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Report: Student Interest in Pursuing Careers in Education on the Decline, But Enrollment in Intro Teaching Courses Rises

Today’s high school students are showing less interest in pursuing careers in education,  and teachers in the profession are feeling burnt out and underpaid, according to a new report from the Southern Regional Education Board (SREB).Megan BorenMegan Boren

The report – created in partnership with Vanderbilt University’s Peabody College of Education – examines responses from teachers-in-training and available student data to discern how members of Generation Z – those born between 1996 and 2012 – view careers in education.

Student interest in working in education continues a generally downward trend across eight states in the U.S. South, the worst still being Louisiana with 3.7% in 2022, according to researchers’ analyses of ACT data. Arkansas, which among the eight usually has the highest interest, saw decreasing interest at 6.1% in 2022 compared to 6.9% the year before.

The scope of the study was primarily confined to data from Kentucky and Tennessee. In those two states, on average, education-related subjects are the sixth most popular intended major. This puts the major below the likes of science, social science, engineering, business, health sciences, and those undecided.

Among high school students who did intend to major in education, female students continue to make up the vast majority in both Kentucky and Tennessee at 77% and 83%, respectively. Though in the former, there was a slight decrease from 79% the year prior in 2021. In Tennessee, the 83% in 2022 marked an increase from 80% in 2021. Tennessee also experienced declining male student interest in education, with rates falling from 19% of interested students in 2021 to 16%.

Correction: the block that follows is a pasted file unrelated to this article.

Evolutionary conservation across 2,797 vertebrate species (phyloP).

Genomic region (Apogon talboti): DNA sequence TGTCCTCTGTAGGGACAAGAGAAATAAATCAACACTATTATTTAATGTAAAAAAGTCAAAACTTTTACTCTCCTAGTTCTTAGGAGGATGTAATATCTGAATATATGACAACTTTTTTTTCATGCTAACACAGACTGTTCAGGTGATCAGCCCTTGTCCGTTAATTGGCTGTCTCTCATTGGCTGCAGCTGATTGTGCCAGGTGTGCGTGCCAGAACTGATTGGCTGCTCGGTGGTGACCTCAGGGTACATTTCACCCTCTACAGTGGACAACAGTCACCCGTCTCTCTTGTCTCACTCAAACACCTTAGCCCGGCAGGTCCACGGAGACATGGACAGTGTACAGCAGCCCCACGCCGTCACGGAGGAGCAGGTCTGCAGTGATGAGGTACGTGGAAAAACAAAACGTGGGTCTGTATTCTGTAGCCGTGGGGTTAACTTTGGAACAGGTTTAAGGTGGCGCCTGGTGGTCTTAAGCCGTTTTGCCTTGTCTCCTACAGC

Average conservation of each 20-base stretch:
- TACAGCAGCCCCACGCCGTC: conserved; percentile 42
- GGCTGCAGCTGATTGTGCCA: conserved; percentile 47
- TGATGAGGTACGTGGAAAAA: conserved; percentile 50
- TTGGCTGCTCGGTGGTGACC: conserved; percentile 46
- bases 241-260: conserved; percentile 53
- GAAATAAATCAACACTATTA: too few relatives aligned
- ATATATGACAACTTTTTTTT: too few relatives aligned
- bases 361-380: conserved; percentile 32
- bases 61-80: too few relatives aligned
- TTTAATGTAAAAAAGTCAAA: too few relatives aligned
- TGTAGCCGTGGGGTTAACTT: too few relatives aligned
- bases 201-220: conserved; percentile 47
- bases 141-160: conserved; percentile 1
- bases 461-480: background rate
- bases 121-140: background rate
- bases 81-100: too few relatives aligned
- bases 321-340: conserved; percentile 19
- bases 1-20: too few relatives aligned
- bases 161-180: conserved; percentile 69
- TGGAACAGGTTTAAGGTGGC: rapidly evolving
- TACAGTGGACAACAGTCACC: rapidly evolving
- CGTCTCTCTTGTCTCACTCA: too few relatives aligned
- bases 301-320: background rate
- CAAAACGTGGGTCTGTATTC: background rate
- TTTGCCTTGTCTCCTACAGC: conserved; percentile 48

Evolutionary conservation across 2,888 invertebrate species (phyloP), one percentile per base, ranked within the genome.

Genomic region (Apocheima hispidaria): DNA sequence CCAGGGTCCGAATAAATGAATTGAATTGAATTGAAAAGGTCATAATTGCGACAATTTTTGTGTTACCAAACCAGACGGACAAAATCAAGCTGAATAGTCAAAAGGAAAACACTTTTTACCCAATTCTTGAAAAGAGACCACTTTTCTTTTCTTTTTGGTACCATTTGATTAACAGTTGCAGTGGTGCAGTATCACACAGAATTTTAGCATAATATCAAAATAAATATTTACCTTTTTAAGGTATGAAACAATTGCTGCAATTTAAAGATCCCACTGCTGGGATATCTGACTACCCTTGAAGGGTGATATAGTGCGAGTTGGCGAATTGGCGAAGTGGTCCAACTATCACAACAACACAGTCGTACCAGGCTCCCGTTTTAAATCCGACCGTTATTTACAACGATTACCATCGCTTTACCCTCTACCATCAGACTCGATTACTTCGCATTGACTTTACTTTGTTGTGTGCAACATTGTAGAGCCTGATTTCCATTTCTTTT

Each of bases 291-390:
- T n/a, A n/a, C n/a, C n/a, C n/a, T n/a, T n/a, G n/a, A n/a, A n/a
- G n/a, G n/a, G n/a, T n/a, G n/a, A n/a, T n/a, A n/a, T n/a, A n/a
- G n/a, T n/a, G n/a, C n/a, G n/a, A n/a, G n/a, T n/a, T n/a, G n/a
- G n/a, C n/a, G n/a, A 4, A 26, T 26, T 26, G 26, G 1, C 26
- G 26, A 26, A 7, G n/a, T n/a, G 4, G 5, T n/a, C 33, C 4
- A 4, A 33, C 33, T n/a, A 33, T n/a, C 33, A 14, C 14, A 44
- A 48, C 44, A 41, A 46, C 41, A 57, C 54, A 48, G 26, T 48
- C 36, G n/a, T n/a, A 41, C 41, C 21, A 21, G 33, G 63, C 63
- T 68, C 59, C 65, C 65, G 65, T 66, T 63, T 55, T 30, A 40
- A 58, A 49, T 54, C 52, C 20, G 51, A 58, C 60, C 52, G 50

White students continue to make up most of the students intending to major in the field, according to ACT data shown in the report. The gap in numbers between racial and ethnic groups is distinct and hard to miss. In Tennessee, in 2022, white students made up 78% of those intending to major in education, followed in second by Black students, who made up 9%.

Despite decreasing interest for working in education, enrollment trends for the two states’ high school introductory teaching courses complicated the story.

According to the report, enrollment in Tennessee’s Teaching as a Profession courses has been on the rise from 2018 to 2022, alongside the number of schools offering such courses. In 2022, more than 5,000 students have enrolled in at least one of the teaching introductory courses offered at 125 of Tennessee schools. More students of color than before are enrolling in these courses as well – 31% of enrolled students in 2022 were students of color – according to the report.

“We think it is possible that interest in teaching might have declined even more over this period had the introductory courses not been available,” the report read. “By taking introductory courses in teaching, some high school students may decide that the positive aspects of becoming a teacher, such as a desire to work with and impact young people, may outweigh the negatives, such as low salaries, student disciplinary challenges or lack of flexibility in the workday.”